Sea salt, seafood, seaport.
When I visited the coastal town of Aveiro in the winter of 2018, I fell in love with its easygoing vibe and artisanal souvenir shopping. It might seem a bit superficial or touristy to admit that I loved souvenir shopping here, but the products were incredibly affordable for such premium quality of salt, soaps, olive oils that I was busy browsing and relishing.
An hour south of Porto by car, Aveiro was formed during the Roman period and the name means “a gathering place of birds.” Today, you’ll see massive salt pans formed throughout the city since Aveiro made a name for itself by making salt. The industry might not be as large of a scale today, but it’s still relatively relevant.
As a seaport, Aveiro is also known for seaweed harvesting then used as a natural fertilizer. Though strong during the Middle Ages, Aveiro lost its influence when a storm formed a sandbar across the river mouth in 1575, which tied up the lagoon which led to the downfall of the city’s port. In 1808, a channel was made to reopen Aveiro to the sea.
If you have a bit more time in Porto, I highly recommend renting a car and head toward this mid-size town. I hope you enjoy it as much as I did with these top must-do’s.
1. DO: Visit a local fish market in its hustle & bustle.
Early in the morning, you want to check out a local fish market, or mercado do Peixe. There are restaurants inside the market, so you can pick up a few snacks if you enjoy seafood in the morning. Renovated during the 20th century, the market has been around since the 18th century. The one you want to do is probably Costa Nova fish market. For the adventurous foodie, try the local bean stew with sea snails, or feijoada de búzios. If not, maybe caldeirada de enguias or eel stew is more up your alley?
2. SEE: Snap ‘grammable photos of the Costa Nova colorful houses.
Also used as fishing gear storage homes, Costa Nova houses are quite iconic of the Aveiro postcard image. While facing the river and attracting much attention from tourists, some house are used as hotels nowadays. From these houses, you can also head over to the beach.
At the town’s most famous pastry shop, order Aveiro’s most famous dessert: ovos moles. It’s shaped like an egg, made with sugar and (well, what do you know!) eggs. The taste is creamy and fairly sweet, I thought it paired better with a cup of bitter coffee. You’ll find these darn little things in every shop, but get them at Oficina do Doce. These babies scream Aveiro louder than any bottle of olive oil.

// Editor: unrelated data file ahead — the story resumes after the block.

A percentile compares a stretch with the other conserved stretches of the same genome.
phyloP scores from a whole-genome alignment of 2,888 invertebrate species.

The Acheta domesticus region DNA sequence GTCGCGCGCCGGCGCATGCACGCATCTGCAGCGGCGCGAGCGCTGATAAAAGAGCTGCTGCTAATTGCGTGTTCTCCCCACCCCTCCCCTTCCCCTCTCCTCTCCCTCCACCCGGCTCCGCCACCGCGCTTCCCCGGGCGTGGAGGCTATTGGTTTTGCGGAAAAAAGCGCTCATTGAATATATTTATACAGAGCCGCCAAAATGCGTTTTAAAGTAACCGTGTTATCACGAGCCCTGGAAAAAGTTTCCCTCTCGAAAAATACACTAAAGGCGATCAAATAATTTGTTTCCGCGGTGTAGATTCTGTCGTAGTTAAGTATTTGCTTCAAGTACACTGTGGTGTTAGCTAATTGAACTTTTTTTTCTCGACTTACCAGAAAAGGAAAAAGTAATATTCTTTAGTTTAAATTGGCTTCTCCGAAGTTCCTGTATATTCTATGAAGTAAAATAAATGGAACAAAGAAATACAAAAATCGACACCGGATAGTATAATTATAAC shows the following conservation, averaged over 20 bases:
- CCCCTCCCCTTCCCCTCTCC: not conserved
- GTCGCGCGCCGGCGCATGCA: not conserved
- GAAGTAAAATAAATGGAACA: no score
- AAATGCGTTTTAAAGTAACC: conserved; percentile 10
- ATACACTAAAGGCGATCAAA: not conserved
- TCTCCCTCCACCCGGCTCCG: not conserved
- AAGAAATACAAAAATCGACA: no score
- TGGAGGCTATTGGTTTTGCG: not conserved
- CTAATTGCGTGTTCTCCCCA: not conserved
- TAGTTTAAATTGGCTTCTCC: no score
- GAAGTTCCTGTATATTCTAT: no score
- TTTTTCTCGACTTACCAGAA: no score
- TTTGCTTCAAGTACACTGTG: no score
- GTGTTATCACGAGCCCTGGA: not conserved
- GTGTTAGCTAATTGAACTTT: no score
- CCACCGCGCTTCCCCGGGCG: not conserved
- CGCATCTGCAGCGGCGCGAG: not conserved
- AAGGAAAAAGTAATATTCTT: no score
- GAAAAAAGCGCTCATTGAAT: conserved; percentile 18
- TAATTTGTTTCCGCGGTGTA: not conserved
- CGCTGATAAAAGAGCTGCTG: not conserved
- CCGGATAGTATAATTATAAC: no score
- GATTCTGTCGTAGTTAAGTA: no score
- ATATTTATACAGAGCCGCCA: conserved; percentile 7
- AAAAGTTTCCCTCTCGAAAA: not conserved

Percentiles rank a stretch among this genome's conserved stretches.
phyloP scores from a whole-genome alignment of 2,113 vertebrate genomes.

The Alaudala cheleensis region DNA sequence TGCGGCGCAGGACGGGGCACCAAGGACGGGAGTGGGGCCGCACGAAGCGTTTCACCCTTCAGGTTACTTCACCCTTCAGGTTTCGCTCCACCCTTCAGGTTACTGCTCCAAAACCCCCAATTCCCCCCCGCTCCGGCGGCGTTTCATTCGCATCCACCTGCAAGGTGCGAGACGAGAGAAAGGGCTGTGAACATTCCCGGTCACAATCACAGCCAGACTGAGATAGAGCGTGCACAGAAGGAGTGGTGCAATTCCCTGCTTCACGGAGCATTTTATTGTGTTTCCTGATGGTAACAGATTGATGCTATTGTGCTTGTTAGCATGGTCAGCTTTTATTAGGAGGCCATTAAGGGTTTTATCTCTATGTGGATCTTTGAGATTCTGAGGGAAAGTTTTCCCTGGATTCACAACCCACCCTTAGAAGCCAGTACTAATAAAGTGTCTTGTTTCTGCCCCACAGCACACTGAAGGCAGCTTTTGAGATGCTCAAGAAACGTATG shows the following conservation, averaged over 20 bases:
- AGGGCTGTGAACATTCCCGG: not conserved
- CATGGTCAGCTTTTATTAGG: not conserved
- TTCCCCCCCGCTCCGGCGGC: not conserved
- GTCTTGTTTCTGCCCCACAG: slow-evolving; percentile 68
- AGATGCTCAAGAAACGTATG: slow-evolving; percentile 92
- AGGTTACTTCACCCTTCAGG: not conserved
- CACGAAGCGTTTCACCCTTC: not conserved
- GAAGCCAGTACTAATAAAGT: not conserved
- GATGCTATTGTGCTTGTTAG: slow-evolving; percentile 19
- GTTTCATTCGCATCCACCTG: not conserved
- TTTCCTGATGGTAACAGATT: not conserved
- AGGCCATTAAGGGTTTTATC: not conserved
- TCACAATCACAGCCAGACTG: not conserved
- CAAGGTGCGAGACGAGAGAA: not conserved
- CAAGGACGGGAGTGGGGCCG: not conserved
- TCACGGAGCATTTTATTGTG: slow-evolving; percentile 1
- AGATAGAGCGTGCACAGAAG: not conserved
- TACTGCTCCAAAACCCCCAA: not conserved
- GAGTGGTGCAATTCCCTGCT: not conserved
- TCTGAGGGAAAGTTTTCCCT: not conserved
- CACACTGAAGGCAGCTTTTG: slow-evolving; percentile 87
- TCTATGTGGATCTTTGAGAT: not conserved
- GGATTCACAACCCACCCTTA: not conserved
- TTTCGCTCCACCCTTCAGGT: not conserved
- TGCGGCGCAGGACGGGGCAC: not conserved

4. DO: Moliceiros gondola ride so you REALLY feel the Venetian vibes.
Wanna feel like you’re actually in Venice? Definitely ride a moliceiros – Portuguese gondola. These boats have flat bottoms for the use of collecting seaweed from the lagoon. Although they’re sail powered and larger than a Venetian gondola, these moliceiros are worth 10€ per person for the most Aveiro-esque activity you can do.
As opposed to Baroque or Gothic-style you’ll see in other Portuguese towns, Arte Nova (Art Nouveau) is far more prevalent in Aveiro, and it began in early 20th century. Brought to the city by a wealthy Brazilian, Art Nouveau was adapted into local architectural designs and tiles which provided both waterproofing and embellishment in floral motifs. Stop by Museu de Arte Nova for a self-guided tour, then chill in the Tea House for a tiny day break.
As explained above, salt making was (still is) a huge industry in Aveira. Spend an hour and do a salt pans tour so you can watch how it’s done, live! You’ll witness lots of scraping, drying, gathering into big mounds shaped like pyramids. Learning the tradition and history in such a fun adventure was quite unforgettable. Buy salt here, it’ll be cheaper than other boutiques in town.
7. EAT: Lunch at Restaurante O Moliceiro.
Situated on one of the main streets in Aveiro, Restaurante O Moliceiro is a family-run place serving fantastic seafood dishes. With a street-view terrace and a bar, you’ll get a nice local meal right here.
8. SEE: Say a little prayer at Aveiro Cathedral.
If you’ve done enough day trips in Portugal like what we’ve suggested, you know that every city will have a Sé Cathedral. Aveiro is no exempt. The 15th century Aveiro Cathedral is a major landmark, set out to be a Dominican convent from the start. Today, there’s only one wall left from the original building. Since it’s been renovated numerous times over the years, you’ll see both Baroque and Gothic styles in its design.
Walk across the street from the Cathedral, you’ll see Aveiro Museum. Also originally a Dominican convent during the 15th century, the museum explains the life of a Portuguese Princess Joanna who lived here, hence her tomb is placed in the museum. Quite a different kind of museum than your usual Louvre, this one is religious particularly when nuns pray around the princess’ tomb.
10. DO: Work off those calories via Eco-Cycling Route.
To enjoy the natural and flora part of Aveiro, Via ecologica Ciclavel route is a wooden walkway that’s perfect for exercising and sightseeing. The 48 km cycling route connects Estarreja and Mira beaches. Within the first 2 km of the route, you’ll find a bar for a tiny stop perfect for coffee or dessert break. You can also do this on foot, if not, the city offers free bicycles next to the Forum Aveiro shopping center, inside the store Buga.
Once a salt warehouse, Salpoente is the city’s beautiful restaurant that serves modern Portuguese cuisine with a tasting menu and a lovely wine list. If it’s ever on the menu, try leitao, or suckling pig, it’s what Aveiro is also know for besides seafood.
If you’re looking for a place to go out for drinks and dancing, then head over to SAL. Not that Aveiro is known for its nightlife, but if you were to look for a night out in this little seaside town, then SAL is where the party is at.
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